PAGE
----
Let There Be Light In The Night Garden

The fashion for large areas of glazing in the form of bi-fold and sliding doors has, to coin a hackneyed phrase, “brought the outside in”.

Walking into a light-filled room and seeing a large expanse of green space adds an instant feel-good factor to a room.

But the outside is only “in” during daylight hours, after which it turns into a black hole. I’ve never given this blackout issue much thought until recently when I visited a friend who has just invested in a garden lightingscheme.

It has made an incredible difference. During the day, when natural light streams in and garden views are visible, the room feels spacious and there’s a sense of calm that comes from the lawn and the plants and flowers outside.
 
Now, thanks to her outdoor lights, the room no longer feels smaller and less enticing at night. Instead, a soft glow highlights the exterior space making it look rather magical.


Luna moon outdoor floor lamps, £360, www.babatude.com

The project wasn’t cheap as she hired a specialist company to design and install her lighting system but she loves it and feels it has been worth every penny. You can cut the costs by designing your own but you will need an electrician to install the lights and to hook up to the power supply in your house. All electrical work now has to be certified by law.
 
You should also make sure that your fittings have LED bulbs as they cost far less to run than halogen versions. As for colour, I’d always use soft white otherwise you run the risk of making your garden look like a fairground and a twinkling rainbow effect outside can be very distracting when you’re sitting indoors trying to relax.
 
Solar-powered lights are an easy and inexpensive DIY option, though they can sometimes look dim if there hasn’t been much sun during the day. Among my favourites are LED circular floor lights, perfect for lining paths, rockeries and flower beds.
 
Battery-operated lights look effective but would you really traipse outside to turn them on and off every evening? Probably not. They are, however, fantastic for adding sparkle on special occasions.
 
Outdoor fairy lights strung along hedges and woven into the branches of a tree look stunning.
 
Candlelight is equally lovely. If you are having a party, try lining your path with tealights in plain glass jam jars or tumblers. Wrap florist wire round the top of the jars and create handles so you can hang them from trees. If it’s windy or you are nervous about naked flames, then use battery-operated tealights. 


Cornish jar lantern, £7 each, Wyevale garden centres,  www.wyevalegardencentres.co.uk
 
A more interesting and decorative take on this is the Berrington Floral bottle lamp, £5, from the National Trust shop. The bottle-shaped glass cover fits neatly on top of the base and protects your tealight from draughts. It comes with a chain for hanging and can also be used as a table top decoration.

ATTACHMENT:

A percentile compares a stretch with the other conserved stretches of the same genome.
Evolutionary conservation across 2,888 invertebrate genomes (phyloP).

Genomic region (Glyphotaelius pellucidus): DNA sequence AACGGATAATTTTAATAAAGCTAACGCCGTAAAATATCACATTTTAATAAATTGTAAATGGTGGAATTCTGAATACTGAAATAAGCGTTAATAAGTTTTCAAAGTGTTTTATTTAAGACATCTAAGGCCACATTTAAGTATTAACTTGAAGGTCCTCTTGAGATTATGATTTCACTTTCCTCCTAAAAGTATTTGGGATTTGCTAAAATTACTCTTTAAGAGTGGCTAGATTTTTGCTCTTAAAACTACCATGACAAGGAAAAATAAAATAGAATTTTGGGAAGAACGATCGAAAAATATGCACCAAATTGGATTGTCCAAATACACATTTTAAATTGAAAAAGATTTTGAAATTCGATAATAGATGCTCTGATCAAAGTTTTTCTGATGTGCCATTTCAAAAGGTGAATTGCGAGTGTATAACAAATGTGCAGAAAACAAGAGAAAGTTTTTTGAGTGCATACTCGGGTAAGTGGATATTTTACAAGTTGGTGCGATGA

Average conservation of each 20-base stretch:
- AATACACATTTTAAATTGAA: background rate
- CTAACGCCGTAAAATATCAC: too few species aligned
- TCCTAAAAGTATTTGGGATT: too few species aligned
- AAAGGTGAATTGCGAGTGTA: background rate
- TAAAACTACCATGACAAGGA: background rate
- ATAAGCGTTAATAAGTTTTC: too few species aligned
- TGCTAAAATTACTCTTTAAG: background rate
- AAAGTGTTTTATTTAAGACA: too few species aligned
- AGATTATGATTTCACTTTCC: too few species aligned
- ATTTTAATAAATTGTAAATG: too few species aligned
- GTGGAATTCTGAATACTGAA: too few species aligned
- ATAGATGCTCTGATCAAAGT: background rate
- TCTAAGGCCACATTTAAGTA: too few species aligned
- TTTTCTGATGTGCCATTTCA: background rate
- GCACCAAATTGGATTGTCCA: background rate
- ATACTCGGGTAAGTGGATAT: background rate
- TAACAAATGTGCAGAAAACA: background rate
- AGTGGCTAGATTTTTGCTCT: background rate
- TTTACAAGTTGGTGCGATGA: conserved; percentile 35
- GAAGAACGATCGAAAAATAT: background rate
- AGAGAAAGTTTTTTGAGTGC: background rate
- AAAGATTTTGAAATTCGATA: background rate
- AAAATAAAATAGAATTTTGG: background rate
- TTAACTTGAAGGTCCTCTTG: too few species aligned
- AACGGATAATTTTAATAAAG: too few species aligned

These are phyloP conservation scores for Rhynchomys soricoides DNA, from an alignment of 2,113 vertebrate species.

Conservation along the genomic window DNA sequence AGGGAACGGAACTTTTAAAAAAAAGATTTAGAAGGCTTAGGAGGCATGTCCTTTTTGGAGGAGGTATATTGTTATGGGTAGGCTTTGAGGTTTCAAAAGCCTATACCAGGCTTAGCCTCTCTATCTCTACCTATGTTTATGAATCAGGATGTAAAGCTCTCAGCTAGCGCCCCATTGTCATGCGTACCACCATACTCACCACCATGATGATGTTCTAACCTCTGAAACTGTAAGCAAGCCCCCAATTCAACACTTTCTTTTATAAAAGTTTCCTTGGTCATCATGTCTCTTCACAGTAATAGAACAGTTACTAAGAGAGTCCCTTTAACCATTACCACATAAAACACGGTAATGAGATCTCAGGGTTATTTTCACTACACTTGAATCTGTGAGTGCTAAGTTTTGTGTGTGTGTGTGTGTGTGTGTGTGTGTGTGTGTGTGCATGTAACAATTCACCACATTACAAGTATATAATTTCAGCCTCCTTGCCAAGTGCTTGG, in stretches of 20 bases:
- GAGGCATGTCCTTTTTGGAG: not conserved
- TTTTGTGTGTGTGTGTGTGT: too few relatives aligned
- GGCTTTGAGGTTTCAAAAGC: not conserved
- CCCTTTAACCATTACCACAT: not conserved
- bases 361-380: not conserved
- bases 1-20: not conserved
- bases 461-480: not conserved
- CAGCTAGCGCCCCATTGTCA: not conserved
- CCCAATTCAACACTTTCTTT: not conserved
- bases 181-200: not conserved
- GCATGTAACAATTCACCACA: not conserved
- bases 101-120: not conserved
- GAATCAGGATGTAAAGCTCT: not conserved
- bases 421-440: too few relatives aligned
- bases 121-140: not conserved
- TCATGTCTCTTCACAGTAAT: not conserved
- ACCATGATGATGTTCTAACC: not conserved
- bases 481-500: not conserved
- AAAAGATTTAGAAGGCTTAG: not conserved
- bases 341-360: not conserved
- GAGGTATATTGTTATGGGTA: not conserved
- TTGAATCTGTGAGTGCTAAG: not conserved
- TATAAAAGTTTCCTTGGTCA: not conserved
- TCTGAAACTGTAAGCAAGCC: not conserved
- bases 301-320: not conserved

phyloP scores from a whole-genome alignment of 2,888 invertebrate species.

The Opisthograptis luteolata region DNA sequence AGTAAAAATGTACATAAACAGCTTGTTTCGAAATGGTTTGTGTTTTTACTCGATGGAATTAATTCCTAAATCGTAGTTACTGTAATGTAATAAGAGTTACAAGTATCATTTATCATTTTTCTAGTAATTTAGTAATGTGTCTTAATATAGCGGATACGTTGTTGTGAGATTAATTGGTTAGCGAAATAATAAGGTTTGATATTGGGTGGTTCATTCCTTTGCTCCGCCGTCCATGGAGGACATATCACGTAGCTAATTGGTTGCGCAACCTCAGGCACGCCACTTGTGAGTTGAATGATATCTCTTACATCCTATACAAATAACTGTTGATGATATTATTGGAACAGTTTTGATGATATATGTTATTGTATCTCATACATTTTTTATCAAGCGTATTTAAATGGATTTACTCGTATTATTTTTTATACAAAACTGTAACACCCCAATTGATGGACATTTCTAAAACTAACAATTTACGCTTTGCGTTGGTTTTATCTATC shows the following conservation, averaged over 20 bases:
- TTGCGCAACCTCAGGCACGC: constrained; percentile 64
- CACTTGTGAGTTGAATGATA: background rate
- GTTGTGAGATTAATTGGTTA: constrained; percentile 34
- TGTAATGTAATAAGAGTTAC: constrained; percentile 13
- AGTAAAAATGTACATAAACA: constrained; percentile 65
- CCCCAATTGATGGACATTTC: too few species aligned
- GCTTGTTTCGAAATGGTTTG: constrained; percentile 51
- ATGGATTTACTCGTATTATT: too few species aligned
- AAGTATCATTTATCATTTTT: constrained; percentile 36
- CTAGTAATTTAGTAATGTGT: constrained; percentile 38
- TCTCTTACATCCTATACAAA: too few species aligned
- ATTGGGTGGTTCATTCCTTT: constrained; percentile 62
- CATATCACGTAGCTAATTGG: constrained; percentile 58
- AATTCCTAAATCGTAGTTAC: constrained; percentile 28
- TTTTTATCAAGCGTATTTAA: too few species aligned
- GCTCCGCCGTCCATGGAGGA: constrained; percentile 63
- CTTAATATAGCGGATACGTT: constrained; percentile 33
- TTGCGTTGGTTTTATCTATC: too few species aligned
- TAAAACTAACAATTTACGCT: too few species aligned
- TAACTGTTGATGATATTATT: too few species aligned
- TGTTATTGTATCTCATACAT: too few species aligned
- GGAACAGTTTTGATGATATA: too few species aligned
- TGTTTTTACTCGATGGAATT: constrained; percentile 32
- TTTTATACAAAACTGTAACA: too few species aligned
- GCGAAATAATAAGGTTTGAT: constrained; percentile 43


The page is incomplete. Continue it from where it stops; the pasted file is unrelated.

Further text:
Berrington Floral bottle lamp, £5, from the National Trust shop, www.shop.nationaltrust.org.uk

Here are some more outdoor lighting tips:

Hang hurricane lamps filled with candles or fairy lights from wall hooks or put a shelf on an exterior wall with a large hurricane lamp in the centre and pots of trailing plants either side.
 
Downlighters and uplighters wash exterior walls with light. Garden Trading has a very good selection.


Mast down light, £35, from Garden Trading, www.gardentrading.co.uk


A set of four solar-powered garden floor lights, £29.95, from House of Bath,www.houseofbath.co.uk 
 
Lighting trees is very effective, either with uplighters around the base or with string lights in the branches.


 Bumblebee solar-powered lights, £7.99, www.lights4fun.co.uk

If you have a water feature, use an underwater spotlight to bring it to life at night, or direct spotlights on to the surface.
 
Fittings are often black but according to John Cullen Lighting: “The ones that blend in best are olive green. Copper fittings are also good as they patinate to a neutral green colour with age.

When mounted high up in a tree as a downlight, bronze fittings blend in well with the colour of most tree trunks and can provide pools of light at the base”
 
The fashion conscious will love the outdoor hanging lampshade with battery-operated bulb,£24.95, from Glowwww.glow.co.uk. You can also buy clusters of hanging filament bulbs from Crocus.co.uk. They are solar powered and cost from £15.99


Outdoor hanging white lace lamp, £24.95, www.glow.co.uk

Subtle, white fairy lights on a pergola or trellis look magical.
 
Less is more with external lighting. You want to create mood not a floodlit pitch effect. Plus we should be mindful of contributing to light pollution.
 
For evening garden parties, a fire pit or fire bowl is a must and brings both light and warmth. The cheap ones rarely last longer than one summer so go for quality if you can afford to.
 

Firefly firebowl, £149, Wyevale garden centres, www.wyevalegardencentres.co.uk 

Publish date: 09/11/2017